How Bad Is It?

Our daily devotional is a re-post with permission from Words Of Hope. Come view our website at

How Bad Is It?
October 20, 2021

Read: Romans 3:1-20

No one does good, not even one. (v. 12)

I needed a dentist. I knew I had problems, but not how bad my situation was. Dental visits can feel for me like an audit of my oral hygiene habits. Despite having access to toothbrushes and floss, I have not made good use of this knowledge. Sure enough, the exam revealed things worse than I expected. The dentist and hygienist went over the issues I faced, but then offered something unexpected: a gracious way forward, not in judgment, but in hope. They said, “It’s bad, but we will help.”

Paul provided an audit of our sin in verses 10-18 with examples from Genesis to the Prophets of how bad we have become. Not even the Jewish people, who “were entrusted with the oracles of God” (v. 2), could justify their own salvation. Romans 1:18–3:20 lays out the case against all of humanity, and our passage today presses the point home, “For by works of the law no human being will be justified in his sight” (3:20).

We are worse off than we think, but we are not beyond hope. The very next verse begins a new section where we learn the depths of God’s love for us in Jesus. Our sin exposes our complete need for a Savior. It’s bad, but God will help. He graciously shows us the way. Pointing to Jesus, John the Baptist said, “Behold, the Lamb of God, who takes away the sin of the world!” (John 1:29). And that includes you. —Jon Opgenorth

As you pray, contemplate your need for God and the hope he gives.

The Heart of the Matter

Our daily devotional is a re-post with permission from Words Of Hope. Come view our website at

The Heart of the Matter
October 19, 2021

Read: Romans 2:12-29

Circumcision is a matter of the heart . . . (v. 29)

Many people bear physical symbols of their ethnic/religious traditions. South Sudanese Dinka scar the heads of young boys. Ethiopian Mursi women use small plates to stretch holes in their earlobes and lips. Hindus place a red ink spot (a bindi) on their foreheads. For faithful Jewish men, physical circumcision signified their inclusion in the covenant God made with Abraham (Genesis 17).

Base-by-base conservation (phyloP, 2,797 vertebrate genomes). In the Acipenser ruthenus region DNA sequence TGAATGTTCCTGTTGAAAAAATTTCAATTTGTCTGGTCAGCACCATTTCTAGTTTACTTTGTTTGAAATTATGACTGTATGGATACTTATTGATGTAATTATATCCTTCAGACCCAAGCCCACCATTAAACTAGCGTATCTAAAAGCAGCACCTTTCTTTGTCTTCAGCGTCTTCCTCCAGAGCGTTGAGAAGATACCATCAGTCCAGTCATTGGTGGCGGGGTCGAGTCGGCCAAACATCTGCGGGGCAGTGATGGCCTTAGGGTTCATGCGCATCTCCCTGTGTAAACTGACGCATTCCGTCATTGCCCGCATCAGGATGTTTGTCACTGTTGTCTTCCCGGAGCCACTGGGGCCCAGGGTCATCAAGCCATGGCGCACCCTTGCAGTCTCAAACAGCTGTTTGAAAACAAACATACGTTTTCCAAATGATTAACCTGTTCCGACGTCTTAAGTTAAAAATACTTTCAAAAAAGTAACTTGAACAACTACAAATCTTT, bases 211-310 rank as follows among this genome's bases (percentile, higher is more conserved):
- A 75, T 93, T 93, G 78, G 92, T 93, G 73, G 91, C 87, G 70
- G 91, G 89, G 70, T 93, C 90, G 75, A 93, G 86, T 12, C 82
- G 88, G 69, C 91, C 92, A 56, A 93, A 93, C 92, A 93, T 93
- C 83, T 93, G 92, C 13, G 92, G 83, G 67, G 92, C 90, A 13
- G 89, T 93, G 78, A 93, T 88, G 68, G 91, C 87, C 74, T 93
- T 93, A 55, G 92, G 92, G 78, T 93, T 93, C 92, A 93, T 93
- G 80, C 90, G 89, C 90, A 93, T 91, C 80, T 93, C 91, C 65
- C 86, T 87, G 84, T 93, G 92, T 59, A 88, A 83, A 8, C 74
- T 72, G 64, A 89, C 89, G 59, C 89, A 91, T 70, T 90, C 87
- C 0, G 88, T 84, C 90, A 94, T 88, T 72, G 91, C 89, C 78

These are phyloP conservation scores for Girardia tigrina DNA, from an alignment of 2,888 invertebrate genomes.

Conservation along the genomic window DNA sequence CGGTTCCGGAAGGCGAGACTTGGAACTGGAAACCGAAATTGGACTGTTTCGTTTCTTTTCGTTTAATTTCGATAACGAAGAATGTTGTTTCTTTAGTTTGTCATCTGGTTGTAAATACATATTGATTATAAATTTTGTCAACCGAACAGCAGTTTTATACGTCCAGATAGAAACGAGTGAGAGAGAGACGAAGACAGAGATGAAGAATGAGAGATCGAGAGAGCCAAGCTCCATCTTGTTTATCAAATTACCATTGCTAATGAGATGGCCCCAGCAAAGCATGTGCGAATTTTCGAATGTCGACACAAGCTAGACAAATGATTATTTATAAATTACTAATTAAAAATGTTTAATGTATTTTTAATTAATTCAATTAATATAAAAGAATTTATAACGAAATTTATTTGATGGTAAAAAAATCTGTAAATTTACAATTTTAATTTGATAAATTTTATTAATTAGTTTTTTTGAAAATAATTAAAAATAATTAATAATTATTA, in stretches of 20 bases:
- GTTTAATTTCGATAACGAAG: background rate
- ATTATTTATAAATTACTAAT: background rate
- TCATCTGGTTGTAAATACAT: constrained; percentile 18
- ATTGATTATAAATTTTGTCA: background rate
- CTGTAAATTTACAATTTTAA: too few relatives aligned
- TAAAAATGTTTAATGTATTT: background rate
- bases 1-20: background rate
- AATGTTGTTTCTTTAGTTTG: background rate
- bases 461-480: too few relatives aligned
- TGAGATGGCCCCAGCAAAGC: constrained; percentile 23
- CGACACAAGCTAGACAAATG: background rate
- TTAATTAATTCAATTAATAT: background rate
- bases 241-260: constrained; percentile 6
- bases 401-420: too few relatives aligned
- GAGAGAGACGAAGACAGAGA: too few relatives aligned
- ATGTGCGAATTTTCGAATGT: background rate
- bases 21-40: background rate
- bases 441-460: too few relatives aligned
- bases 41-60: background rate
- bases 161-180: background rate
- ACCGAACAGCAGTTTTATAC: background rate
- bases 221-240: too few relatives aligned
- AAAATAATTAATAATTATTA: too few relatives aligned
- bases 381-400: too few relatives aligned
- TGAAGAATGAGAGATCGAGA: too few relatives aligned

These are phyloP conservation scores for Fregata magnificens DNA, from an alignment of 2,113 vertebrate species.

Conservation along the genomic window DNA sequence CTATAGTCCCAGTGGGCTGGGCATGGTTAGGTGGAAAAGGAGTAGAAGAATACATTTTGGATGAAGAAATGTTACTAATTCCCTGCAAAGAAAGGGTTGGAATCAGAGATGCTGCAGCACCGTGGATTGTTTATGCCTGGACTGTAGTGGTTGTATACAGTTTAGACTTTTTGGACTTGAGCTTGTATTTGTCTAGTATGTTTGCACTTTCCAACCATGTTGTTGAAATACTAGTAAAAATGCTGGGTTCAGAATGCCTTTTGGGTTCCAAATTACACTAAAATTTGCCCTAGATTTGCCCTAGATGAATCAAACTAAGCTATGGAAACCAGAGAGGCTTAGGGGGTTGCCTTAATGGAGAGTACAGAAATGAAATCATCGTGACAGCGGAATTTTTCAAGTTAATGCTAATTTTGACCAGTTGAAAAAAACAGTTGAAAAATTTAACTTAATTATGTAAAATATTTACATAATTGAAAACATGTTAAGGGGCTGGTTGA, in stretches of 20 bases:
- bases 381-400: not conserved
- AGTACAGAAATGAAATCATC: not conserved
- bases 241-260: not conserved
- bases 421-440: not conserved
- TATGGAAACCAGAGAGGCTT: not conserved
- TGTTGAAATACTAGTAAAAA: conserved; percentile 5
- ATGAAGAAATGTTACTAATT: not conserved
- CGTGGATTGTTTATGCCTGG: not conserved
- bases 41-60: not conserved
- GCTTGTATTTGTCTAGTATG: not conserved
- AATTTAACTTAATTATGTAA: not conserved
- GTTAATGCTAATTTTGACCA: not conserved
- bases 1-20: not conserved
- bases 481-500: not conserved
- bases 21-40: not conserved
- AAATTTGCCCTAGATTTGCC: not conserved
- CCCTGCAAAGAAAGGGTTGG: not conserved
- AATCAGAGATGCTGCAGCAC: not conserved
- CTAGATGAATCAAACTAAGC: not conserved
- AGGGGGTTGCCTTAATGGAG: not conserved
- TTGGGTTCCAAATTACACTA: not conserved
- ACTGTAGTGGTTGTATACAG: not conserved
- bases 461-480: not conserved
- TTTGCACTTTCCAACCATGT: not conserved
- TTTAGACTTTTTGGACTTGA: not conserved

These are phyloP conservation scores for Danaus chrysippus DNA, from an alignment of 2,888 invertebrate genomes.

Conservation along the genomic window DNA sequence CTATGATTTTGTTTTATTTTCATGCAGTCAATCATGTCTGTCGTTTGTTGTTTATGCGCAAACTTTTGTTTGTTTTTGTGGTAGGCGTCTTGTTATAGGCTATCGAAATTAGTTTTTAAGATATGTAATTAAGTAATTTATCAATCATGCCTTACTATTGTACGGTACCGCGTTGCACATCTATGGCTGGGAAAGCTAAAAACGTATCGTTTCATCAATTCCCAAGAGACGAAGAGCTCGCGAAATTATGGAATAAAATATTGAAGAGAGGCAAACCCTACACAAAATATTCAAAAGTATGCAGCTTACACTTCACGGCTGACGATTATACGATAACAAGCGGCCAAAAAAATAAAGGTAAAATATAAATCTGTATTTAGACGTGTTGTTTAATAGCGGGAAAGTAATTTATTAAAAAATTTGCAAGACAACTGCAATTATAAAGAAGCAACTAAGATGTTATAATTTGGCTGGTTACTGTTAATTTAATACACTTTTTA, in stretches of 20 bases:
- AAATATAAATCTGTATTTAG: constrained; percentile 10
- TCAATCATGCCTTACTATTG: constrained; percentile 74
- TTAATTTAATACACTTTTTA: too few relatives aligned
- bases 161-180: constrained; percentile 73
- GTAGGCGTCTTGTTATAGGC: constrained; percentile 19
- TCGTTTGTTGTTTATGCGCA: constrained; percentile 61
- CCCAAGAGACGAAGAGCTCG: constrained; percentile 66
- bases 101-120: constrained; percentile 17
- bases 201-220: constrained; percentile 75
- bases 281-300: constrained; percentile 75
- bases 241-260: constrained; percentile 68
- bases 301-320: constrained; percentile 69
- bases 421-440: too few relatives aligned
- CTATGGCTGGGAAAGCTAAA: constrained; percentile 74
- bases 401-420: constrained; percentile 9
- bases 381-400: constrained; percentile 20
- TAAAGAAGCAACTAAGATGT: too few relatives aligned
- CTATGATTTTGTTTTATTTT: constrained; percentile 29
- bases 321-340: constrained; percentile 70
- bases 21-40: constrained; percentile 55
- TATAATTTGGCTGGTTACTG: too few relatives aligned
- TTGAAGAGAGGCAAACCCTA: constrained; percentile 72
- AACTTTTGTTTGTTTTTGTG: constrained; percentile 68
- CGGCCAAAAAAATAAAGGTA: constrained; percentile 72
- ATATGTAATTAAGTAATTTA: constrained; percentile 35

The early church was made up of people from both Jewish and Gentile backgrounds. The Gentile converts were not circumcised. Jewish converts who were circumcised sometimes held a sense of special status. Some went so far as to demand that Gentile men become circumcised like them (Acts 15). Paul’s message is that no outward sign can save us. In fact, because circumcised Jews had been raised with the Law, they were actually more liable (Rom. 2:12).

There is no mark on our bodies that makes us a Christian. Even the sacraments of baptism and Communion are, in the words of Augustine, “visible signs of an invisible grace.” That’s why Paul said, “Circumcision is a matter of the heart” (v. 29). This was not a new teaching but the fulfillment of Old Testament promises: “God will circumcise your heart . . . so that you will love the LORD your God with all your heart” (Deut. 30:6). Likewise, “I will give them a heart to know that I am the LORD” (Jer. 24:7). Our salvation is a gift to be received. Thanks be to God! —Jon Opgenorth

As you pray, ask God to give you a circumcised heart.

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Grandsons and Christian Mentoring

Monday Ministerial Musings

By Rev. Mark William Ennis

2021 Blog Number 42

October 18, 2021

Grandsons and Christian Mentoring

My younger grandson turned two years old this week. In just a few months my older one will be three years old. It does not seem possible that close to three years ago my life changed for the better with the arrival of a grandson. I really didn’t think that I was old enough to be a grandfather.

Sometimes I don’t realize how much these two guys have changed until I look back at old pictures. When I view them, I realize how incredibly these to have grown and transformed. I remember the past and I see the present. What will the future of these two boys be?

I have helped them to walk. I have encouraged them to speak clear words and worked on table manners and polite speech. I am now helping parents to teach them how to use a water closet properly so diaper expenses will be a thing of the past.

How about their faith? Can I be a good and faithful teacher of the Christian faith in these boys? Will my faith and life, as imperfect as they are, be effective in drawing these two in the Christian faith, life and fellowship. Granted, it is not only me who will be working toward this outcome. Parents, Grandparents, and the congregational community will also be hoping for and struggling toward this goal. To coin a phrase, it really does “take a village” to help a child become a disciple of Jesus Christ.